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THE SOTOBA (GORINTO) EXPLAINED
A common representation found in Buddhism is that of the sotoba or stupa (Japanese: gorinto). This was originally a form of mausoleum built over a sacred area and usually containing a relic of either the Buddha or a revered teacher. With the passage of time, the exterior form of the sotoba changed considerably, those of China, Tibet and India differing widely. However, despite these external differences, the sotoba always included symbolic shapes peculiar to the godai (Five Elements, Mahabhuta). These were an integral part of the sotoba construction and in line with the doctrine that the physical body, being composed of five elements, would in death return to them.
The Sotoba became a symbol for the doctrine of the godai teachings. The esoteric form of the sotoba, used in texts, does not always look like the actual one which is constructed, mainly for practical reasons. However, each sotoba contains five representative shapes.
The square represents 'Earth', the sphere 'Water', the triangle is 'Fire', the crescent 'Air' and the last shape - which is one part that differs most from country to country - represents the 'Ether', 'Energy' or 'Void'.
In the esoteric teachings the first two parts (square, earth, and circle, water) describe the most perfect doctrine, containing within them the other three shapes. Together they represent the Jitsuzaikai which is the realm of perfect and authentic understanding. The other three belong to the Henkai or realm of transmutation. The Henkai contains also the Genshokai or phenomenal, experiential world within which we live.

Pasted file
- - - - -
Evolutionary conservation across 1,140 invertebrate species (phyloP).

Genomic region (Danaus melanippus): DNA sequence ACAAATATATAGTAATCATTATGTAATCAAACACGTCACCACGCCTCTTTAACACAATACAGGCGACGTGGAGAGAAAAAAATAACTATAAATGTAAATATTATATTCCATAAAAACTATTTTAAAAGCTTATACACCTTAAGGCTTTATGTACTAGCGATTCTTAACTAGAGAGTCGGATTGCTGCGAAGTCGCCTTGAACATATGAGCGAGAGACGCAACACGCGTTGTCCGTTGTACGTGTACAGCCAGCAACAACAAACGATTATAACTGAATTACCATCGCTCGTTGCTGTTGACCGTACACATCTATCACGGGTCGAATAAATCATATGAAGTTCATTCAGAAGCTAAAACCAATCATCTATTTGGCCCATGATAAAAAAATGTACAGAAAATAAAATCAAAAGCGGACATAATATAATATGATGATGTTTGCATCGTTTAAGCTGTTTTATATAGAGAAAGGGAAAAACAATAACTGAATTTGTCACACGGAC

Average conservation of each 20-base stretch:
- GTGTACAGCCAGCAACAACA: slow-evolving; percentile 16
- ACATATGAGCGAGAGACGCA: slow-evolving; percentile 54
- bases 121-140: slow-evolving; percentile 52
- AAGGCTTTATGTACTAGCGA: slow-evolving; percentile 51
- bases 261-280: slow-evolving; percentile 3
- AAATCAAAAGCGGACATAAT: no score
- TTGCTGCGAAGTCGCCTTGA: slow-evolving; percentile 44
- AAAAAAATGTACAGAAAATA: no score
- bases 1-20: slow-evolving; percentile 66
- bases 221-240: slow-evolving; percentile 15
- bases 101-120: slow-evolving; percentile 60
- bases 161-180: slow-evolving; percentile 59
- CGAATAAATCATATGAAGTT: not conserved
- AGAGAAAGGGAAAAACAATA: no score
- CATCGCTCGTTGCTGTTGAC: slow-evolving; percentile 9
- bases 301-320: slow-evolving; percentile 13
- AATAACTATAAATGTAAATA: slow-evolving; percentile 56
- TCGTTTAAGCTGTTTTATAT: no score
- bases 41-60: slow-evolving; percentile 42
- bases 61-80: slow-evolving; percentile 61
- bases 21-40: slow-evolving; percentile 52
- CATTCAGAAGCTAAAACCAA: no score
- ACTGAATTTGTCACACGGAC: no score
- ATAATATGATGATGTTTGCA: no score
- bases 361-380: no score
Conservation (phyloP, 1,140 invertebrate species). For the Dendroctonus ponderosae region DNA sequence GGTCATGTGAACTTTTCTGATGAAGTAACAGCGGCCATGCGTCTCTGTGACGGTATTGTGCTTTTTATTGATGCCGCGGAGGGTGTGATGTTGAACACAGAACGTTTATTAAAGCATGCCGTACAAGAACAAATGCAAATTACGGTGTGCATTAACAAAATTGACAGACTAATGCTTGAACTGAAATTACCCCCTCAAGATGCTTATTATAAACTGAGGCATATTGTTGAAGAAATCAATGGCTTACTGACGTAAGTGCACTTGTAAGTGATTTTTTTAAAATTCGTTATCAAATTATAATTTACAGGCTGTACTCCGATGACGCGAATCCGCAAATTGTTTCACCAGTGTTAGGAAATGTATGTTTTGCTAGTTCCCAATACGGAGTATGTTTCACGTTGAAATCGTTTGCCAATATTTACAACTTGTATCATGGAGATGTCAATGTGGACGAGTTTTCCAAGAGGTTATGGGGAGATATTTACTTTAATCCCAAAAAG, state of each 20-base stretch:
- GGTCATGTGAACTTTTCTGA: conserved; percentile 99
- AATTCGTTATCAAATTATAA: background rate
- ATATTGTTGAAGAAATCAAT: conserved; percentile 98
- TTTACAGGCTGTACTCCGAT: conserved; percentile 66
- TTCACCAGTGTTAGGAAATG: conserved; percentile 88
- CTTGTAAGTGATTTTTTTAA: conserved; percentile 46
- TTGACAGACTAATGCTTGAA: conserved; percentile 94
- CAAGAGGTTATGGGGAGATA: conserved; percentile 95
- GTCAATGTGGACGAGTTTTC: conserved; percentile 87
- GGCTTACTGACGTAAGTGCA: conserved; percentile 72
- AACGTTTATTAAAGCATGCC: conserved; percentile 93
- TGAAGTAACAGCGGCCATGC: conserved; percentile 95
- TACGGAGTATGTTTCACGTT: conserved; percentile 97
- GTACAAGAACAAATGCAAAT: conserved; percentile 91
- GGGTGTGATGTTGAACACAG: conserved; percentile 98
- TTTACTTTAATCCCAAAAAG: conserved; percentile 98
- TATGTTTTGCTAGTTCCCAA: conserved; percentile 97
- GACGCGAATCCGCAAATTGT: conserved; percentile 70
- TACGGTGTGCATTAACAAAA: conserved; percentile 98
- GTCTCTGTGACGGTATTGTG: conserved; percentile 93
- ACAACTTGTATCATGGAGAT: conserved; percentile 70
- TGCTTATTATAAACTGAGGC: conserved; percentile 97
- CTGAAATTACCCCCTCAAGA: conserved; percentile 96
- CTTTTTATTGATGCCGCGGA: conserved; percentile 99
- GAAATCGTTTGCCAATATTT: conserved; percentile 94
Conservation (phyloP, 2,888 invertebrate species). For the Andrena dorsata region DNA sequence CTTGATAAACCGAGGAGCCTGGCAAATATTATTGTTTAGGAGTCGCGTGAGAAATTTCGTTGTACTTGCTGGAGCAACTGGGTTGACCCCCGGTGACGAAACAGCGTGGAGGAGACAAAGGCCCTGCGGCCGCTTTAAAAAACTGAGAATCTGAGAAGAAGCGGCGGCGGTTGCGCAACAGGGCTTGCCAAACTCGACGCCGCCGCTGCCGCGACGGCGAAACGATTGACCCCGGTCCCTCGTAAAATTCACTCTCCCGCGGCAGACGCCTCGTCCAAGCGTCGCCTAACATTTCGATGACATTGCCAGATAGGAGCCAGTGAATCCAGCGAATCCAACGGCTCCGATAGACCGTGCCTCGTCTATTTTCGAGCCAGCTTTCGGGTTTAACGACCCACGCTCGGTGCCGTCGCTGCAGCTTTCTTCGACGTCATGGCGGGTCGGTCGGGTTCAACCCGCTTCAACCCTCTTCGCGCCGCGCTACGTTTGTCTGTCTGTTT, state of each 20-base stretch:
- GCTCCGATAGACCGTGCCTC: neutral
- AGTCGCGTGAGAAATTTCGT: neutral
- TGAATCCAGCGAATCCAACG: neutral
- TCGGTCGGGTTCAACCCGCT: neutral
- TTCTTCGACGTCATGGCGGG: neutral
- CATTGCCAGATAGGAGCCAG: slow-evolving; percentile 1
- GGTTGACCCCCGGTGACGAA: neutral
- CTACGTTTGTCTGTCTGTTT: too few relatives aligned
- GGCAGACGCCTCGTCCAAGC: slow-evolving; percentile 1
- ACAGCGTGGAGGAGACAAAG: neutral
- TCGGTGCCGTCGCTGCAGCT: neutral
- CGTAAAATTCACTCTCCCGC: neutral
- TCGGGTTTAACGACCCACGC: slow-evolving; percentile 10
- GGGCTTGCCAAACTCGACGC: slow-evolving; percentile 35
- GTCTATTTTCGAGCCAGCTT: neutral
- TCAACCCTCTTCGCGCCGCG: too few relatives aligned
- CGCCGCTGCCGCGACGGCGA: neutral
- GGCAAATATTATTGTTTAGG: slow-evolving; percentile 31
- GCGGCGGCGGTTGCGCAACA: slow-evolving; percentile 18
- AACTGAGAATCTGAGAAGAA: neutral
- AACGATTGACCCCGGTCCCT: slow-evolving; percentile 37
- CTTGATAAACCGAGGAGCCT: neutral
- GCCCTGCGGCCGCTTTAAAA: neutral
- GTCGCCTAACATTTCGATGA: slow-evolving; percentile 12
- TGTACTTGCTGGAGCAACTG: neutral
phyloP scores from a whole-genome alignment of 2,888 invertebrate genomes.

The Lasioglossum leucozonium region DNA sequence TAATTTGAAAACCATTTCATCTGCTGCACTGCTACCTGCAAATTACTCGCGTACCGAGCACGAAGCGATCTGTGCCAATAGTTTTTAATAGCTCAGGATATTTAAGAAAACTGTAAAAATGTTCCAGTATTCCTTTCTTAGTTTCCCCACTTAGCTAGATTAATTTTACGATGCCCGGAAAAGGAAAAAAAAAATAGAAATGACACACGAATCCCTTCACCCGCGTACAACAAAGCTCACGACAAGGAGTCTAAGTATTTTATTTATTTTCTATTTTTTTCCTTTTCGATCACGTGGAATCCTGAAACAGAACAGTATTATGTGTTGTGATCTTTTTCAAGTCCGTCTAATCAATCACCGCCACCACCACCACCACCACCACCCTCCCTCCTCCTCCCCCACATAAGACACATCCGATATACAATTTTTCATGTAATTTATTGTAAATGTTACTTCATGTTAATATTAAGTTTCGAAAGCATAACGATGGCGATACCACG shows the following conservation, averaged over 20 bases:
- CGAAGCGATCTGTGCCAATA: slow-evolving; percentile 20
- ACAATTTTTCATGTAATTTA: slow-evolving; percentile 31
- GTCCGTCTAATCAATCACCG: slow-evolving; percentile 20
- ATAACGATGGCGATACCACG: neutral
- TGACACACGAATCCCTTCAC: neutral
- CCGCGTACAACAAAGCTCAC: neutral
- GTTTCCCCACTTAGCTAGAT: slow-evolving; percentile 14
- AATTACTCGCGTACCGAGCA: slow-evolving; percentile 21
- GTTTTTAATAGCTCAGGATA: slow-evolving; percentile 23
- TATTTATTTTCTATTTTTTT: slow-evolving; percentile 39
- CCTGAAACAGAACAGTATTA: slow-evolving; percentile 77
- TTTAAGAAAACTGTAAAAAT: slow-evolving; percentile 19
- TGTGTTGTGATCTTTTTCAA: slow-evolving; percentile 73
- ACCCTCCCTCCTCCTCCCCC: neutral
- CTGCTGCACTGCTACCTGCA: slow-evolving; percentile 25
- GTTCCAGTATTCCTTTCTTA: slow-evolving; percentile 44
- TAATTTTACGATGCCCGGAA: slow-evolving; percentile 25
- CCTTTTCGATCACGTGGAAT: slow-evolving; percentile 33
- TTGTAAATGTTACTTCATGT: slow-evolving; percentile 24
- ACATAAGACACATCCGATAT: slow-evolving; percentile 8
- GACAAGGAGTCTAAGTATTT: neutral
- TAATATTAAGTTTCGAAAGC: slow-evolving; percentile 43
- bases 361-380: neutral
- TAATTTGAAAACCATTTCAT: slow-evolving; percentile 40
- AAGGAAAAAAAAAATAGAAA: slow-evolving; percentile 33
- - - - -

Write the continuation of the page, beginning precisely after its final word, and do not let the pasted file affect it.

Each part of the Sotoba corresponds to an Element of change both at the Henkai and Jitsuzaikai levels.
The topmost symbol (representing 'Ether') is formed of an amalgam of the crescent (representing Wisdom) and the triangle (representing Principle). The union of these two qualities within the Genshokai and Henkai being symbolic of perfection within the world we know and is representative of Buddhahood.
The triangle of Fire, situated as it is between the two pairs is both a principle of unification and of movement, It is like a pivot between the worlds and shows the intense activity which needs to be generated in order to attain Enlightenment.
The crescent of 'Water' is also symbolic of receptivity and is situated rather like a cup pointing towards the heavens.
The circle (Wisdom attainment) shows in itself completion and perfection in all ways. It has no top or bottom no matter whichever way one rolls it.
The square is a symbol in itself of the four material Elements (shidai or shigio), its four sides being equally necessary. It is the home of the Taizokai, or realm of things as they appear.
The pattern of the sotoba is also representative of the order in which the student progresses in spiritual studies. The square describes the basis of study, the recognition of the will to be perfect. The circle is the development of equanimity. The triangle represents the energy we create in pursuit of truth. The crescent shows the development of intuition and transcending awareness. The crescent/triangle represents completion and perfection of both Wisdom and Compassion.
Because the sotoba contains all the shapes of the godai, it forms an important instrument in explaining the teachings relating to them and some representation of it is always found within a Shingon temple. It was often utilised instead of a Buddha image within shrines in times of religious persecution.
The sotoba forms a paradigm of the Mikkyo teachings and practice and remains still a symbol of the secret initiation ceremonies of Shingon-shu doctrine. It is also the traditional headstone shape of a Shingon grave.
©Shifu Nagaboshi Tomio
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